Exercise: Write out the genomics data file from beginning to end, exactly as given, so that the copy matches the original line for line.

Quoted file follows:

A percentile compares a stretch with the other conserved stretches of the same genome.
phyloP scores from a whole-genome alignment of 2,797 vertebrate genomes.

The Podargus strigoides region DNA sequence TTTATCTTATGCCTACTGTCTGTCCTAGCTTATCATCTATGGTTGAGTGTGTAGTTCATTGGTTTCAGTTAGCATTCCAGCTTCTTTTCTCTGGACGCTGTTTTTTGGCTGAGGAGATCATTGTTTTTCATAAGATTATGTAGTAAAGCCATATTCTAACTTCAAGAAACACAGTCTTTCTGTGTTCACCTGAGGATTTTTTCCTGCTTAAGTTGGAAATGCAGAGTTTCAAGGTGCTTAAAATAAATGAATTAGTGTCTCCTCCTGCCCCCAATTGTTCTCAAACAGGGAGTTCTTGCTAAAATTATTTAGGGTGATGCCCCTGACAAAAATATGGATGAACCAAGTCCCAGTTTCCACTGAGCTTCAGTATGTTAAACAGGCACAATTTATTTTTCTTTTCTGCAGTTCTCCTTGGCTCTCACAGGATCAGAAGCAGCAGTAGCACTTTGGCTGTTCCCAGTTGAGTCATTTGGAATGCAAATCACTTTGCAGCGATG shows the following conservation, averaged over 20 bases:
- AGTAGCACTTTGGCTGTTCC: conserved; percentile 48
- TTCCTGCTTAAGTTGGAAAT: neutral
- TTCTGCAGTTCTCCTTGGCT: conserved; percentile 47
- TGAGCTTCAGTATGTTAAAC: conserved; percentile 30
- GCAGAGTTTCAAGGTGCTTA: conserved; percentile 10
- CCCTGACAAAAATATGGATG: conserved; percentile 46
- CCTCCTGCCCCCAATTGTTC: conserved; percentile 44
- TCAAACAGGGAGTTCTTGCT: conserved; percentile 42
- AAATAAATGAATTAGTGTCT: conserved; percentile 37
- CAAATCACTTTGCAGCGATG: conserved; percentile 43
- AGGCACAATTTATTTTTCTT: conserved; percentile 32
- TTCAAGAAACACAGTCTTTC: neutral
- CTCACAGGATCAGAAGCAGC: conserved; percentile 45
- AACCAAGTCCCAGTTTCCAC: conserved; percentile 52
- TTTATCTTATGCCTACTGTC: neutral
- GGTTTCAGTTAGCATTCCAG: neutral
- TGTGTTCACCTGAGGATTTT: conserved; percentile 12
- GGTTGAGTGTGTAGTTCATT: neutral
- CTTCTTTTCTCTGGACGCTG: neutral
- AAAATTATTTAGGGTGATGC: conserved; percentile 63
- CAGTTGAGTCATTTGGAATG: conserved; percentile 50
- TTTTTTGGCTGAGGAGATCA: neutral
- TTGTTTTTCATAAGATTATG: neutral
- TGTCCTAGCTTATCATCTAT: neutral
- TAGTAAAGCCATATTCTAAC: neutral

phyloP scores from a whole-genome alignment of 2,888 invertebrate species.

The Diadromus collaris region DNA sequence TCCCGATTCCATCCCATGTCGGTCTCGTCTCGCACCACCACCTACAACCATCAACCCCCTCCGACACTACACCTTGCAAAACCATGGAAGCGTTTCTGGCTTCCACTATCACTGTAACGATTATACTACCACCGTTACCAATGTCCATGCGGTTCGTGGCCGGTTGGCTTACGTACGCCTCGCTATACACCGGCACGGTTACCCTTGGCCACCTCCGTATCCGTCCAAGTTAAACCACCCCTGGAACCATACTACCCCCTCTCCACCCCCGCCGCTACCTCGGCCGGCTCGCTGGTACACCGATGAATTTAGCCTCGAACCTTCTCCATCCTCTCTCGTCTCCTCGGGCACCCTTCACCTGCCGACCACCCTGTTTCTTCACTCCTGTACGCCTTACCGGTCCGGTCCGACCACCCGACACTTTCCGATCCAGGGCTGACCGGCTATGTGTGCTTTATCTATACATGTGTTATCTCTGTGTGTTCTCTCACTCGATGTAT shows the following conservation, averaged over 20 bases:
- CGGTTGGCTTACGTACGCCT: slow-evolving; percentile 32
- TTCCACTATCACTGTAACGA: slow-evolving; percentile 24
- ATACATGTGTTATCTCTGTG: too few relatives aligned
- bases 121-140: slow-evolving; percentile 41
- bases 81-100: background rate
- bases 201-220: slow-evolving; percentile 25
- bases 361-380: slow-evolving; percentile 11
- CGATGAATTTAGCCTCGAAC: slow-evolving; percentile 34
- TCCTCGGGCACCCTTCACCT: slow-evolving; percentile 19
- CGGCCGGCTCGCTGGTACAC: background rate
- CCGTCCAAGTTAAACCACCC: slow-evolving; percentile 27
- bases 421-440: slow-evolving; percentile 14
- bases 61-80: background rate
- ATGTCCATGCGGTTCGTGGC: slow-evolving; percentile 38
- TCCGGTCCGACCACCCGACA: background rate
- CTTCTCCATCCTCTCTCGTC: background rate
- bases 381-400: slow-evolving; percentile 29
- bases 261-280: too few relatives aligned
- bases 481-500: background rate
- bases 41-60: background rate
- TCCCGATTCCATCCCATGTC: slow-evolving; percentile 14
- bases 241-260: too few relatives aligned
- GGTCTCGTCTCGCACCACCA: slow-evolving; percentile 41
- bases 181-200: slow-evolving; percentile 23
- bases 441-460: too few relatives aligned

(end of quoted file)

A percentile compares a stretch with the other conserved stretches of the same genome.
phyloP scores from a whole-genome alignment of 2,797 vertebrate genomes.

The Podargus strigoides region DNA sequence TTTATCTTATGCCTACTGTCTGTCCTAGCTTATCATCTATGGTTGAGTGTGTAGTTCATTGGTTTCAGTTAGCATTCCAGCTTCTTTTCTCTGGACGCTGTTTTTTGGCTGAGGAGATCATTGTTTTTCATAAGATTATGTAGTAAAGCCATATTCTAACTTCAAGAAACACAGTCTTTCTGTGTTCACCTGAGGATTTTTTCCTGCTTAAGTTGGAAATGCAGAGTTTCAAGGTGCTTAAAATAAATGAATTAGTGTCTCCTCCTGCCCCCAATTGTTCTCAAACAGGGAGTTCTTGCTAAAATTATTTAGGGTGATGCCCCTGACAAAAATATGGATGAACCAAGTCCCAGTTTCCACTGAGCTTCAGTATGTTAAACAGGCACAATTTATTTTTCTTTTCTGCAGTTCTCCTTGGCTCTCACAGGATCAGAAGCAGCAGTAGCACTTTGGCTGTTCCCAGTTGAGTCATTTGGAATGCAAATCACTTTGCAGCGATG shows the following conservation, averaged over 20 bases:
- AGTAGCACTTTGGCTGTTCC: conserved; percentile 48
- TTCCTGCTTAAGTTGGAAAT: neutral
- TTCTGCAGTTCTCCTTGGCT: conserved; percentile 47
- TGAGCTTCAGTATGTTAAAC: conserved; percentile 30
- GCAGAGTTTCAAGGTGCTTA: conserved; percentile 10
- CCCTGACAAAAATATGGATG: conserved; percentile 46
- CCTCCTGCCCCCAATTGTTC: conserved; percentile 44
- TCAAACAGGGAGTTCTTGCT: conserved; percentile 42
- AAATAAATGAATTAGTGTCT: conserved; percentile 37
- CAAATCACTTTGCAGCGATG: conserved; percentile 43
- AGGCACAATTTATTTTTCTT: conserved; percentile 32
- TTCAAGAAACACAGTCTTTC: neutral
- CTCACAGGATCAGAAGCAGC: conserved; percentile 45
- AACCAAGTCCCAGTTTCCAC: conserved; percentile 52
- TTTATCTTATGCCTACTGTC: neutral
- GGTTTCAGTTAGCATTCCAG: neutral
- TGTGTTCACCTGAGGATTTT: conserved; percentile 12
- GGTTGAGTGTGTAGTTCATT: neutral
- CTTCTTTTCTCTGGACGCTG: neutral
- AAAATTATTTAGGGTGATGC: conserved; percentile 63
- CAGTTGAGTCATTTGGAATG: conserved; percentile 50
- TTTTTTGGCTGAGGAGATCA: neutral
- TTGTTTTTCATAAGATTATG: neutral
- TGTCCTAGCTTATCATCTAT: neutral
- TAGTAAAGCCATATTCTAAC: neutral

phyloP scores from a whole-genome alignment of 2,888 invertebrate species.

The Diadromus collaris region DNA sequence TCCCGATTCCATCCCATGTCGGTCTCGTCTCGCACCACCACCTACAACCATCAACCCCCTCCGACACTACACCTTGCAAAACCATGGAAGCGTTTCTGGCTTCCACTATCACTGTAACGATTATACTACCACCGTTACCAATGTCCATGCGGTTCGTGGCCGGTTGGCTTACGTACGCCTCGCTATACACCGGCACGGTTACCCTTGGCCACCTCCGTATCCGTCCAAGTTAAACCACCCCTGGAACCATACTACCCCCTCTCCACCCCCGCCGCTACCTCGGCCGGCTCGCTGGTACACCGATGAATTTAGCCTCGAACCTTCTCCATCCTCTCTCGTCTCCTCGGGCACCCTTCACCTGCCGACCACCCTGTTTCTTCACTCCTGTACGCCTTACCGGTCCGGTCCGACCACCCGACACTTTCCGATCCAGGGCTGACCGGCTATGTGTGCTTTATCTATACATGTGTTATCTCTGTGTGTTCTCTCACTCGATGTAT shows the following conservation, averaged over 20 bases:
- CGGTTGGCTTACGTACGCCT: slow-evolving; percentile 32
- TTCCACTATCACTGTAACGA: slow-evolving; percentile 24
- ATACATGTGTTATCTCTGTG: too few relatives aligned
- bases 121-140: slow-evolving; percentile 41
- bases 81-100: background rate
- bases 201-220: slow-evolving; percentile 25
- bases 361-380: slow-evolving; percentile 11
- CGATGAATTTAGCCTCGAAC: slow-evolving; percentile 34
- TCCTCGGGCACCCTTCACCT: slow-evolving; percentile 19
- CGGCCGGCTCGCTGGTACAC: background rate
- CCGTCCAAGTTAAACCACCC: slow-evolving; percentile 27
- bases 421-440: slow-evolving; percentile 14
- bases 61-80: background rate
- ATGTCCATGCGGTTCGTGGC: slow-evolving; percentile 38
- TCCGGTCCGACCACCCGACA: background rate
- CTTCTCCATCCTCTCTCGTC: background rate
- bases 381-400: slow-evolving; percentile 29
- bases 261-280: too few relatives aligned
- bases 481-500: background rate
- bases 41-60: background rate
- TCCCGATTCCATCCCATGTC: slow-evolving; percentile 14
- bases 241-260: too few relatives aligned
- GGTCTCGTCTCGCACCACCA: slow-evolving; percentile 41
- bases 181-200: slow-evolving; percentile 23
- bases 441-460: too few relatives aligned